Healthy Habits for Low-Carb Dieting


There's more than one reason to follow a low-carb diet. Some people avoid or limit carbs to lose weight. And other people keep carbs under control to manage specific health conditions. In any case, following a low-carb diet can have certain side effects.

Lose weight or control blood sugar levels to manage diabetes. These are positive benefits of following a low-carb diet. But eating this way has a downside too. For example, avoiding or limiting carbs can also cause:

  • Flu-like symptoms
  • Leg cramps
  • Digestive problems
  • Bad breath
  • Irregular heartbeat
  • Weakness
  • And in some cases, a low-carb diet may even be linked to gallstone problems, trouble breastfeeding, hair loss, high cholesterol, and problems with drinking alcohol.

Is there anything you can do to minimize the negative side effects of going low-carb? Fortunately there is.

Be patient.

The first line of defense, recognize that when you make the switch to low-carb, it's a shock to your system. But over time, your body will begin to adapt. In many cases, symptoms will resolve in a few days to a week.

Drink more water.

It's easy to get dehydrated when you're on a low-carb diet. And if you're not drinking at least 8 cups of water a day, it can impact your health in many different ways. It also helps reduce heart palpitations.

Keep sodium levels up.

It might seem counterintuitive when limiting sodium to no more than 2,300 milligrams a day is recommended. But adding salt to food, or choosing higher-sodium foods like chicken, beef, or bone broth can help support hydration when you're drinking plenty of water.

Take a magnesium supplement.

If you're still experiencing leg cramps after hydrating well and keeping up on sodium, take a magnesium supplement to reduce cramping.

Eat more fiber-rich foods.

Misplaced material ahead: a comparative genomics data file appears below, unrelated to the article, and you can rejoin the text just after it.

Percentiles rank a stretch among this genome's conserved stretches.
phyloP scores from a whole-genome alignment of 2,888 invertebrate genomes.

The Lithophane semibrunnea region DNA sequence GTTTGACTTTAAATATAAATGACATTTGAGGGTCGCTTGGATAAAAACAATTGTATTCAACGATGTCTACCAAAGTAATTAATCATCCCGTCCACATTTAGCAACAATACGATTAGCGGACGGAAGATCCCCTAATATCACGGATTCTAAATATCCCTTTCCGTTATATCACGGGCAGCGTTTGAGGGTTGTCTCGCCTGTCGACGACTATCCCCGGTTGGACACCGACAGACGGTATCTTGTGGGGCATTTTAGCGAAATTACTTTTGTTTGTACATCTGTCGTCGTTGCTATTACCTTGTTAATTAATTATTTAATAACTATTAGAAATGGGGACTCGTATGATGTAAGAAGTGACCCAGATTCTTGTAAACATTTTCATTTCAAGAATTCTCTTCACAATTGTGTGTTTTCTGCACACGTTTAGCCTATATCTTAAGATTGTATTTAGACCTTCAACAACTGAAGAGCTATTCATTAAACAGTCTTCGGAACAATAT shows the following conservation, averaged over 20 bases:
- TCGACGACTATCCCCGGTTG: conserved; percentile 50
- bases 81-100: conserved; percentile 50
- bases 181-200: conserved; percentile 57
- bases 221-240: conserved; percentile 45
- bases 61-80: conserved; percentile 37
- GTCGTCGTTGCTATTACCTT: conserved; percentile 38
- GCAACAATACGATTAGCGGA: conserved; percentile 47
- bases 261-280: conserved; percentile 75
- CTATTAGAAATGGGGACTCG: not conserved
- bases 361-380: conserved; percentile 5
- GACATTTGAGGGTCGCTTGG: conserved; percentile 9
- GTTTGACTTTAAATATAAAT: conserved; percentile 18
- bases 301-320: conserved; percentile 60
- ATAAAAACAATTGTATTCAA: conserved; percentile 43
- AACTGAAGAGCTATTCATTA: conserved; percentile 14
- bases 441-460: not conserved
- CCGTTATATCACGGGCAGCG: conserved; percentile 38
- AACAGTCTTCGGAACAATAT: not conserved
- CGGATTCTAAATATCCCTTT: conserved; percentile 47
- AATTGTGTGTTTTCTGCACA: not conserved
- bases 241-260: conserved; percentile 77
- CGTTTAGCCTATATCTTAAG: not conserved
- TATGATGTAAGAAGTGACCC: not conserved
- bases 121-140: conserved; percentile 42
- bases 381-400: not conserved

On a low-carb diet, you're going to avoid high-carb foods like breads, pastas, and cereals, which are all high in fiber. But you still need fiber in your diet. And you should get it from vegetables and psyllium seed.

Adjust your carb intake.

Sometimes simply making small changes to the amount of carbs you eat (more or less) can help reduce side effects. Try increasing the amount of carbs you eat per day by 50 to 70 grams, and see if you feel better.

Going low-carb can be a good way to lose weight, manage diabetes, or improve your health in other ways. But it takes some getting-used-to for most people because carbs are such a big part of the typical American diet. Fortunately, we've made it easy for you to change your diet and improve your health by creating a large selection of Low-Carb Friendly meals.

When you have diabetes, paying attention to your diet is an important part of controlling your blood sugar levels. Changing your diet to manage diabetes can be an adjustment. Foods like soft drinks, white bread, and sweet treats should be avoided, because they can cause extreme fluctuations in blood sugar levels. Fortunately, there are many healthy foods you can eat. Check out these top 10 superfoods for people with diabetes

Figuring out how to incorporate all these foods into your diet and add them to your shopping list for your next trip to the grocery store can make you wonder if there's an easier way to eat healthy when you have diabetes. Fortunately, there is. At we've created a collection of healthy and tasty recipes designed specifically to meet the dietary needs of people who have diabetes. Now that you've read our low-carb dieting tips, take a look at our Diabetic-Friendly Meals for breakfast, lunch, and dinner.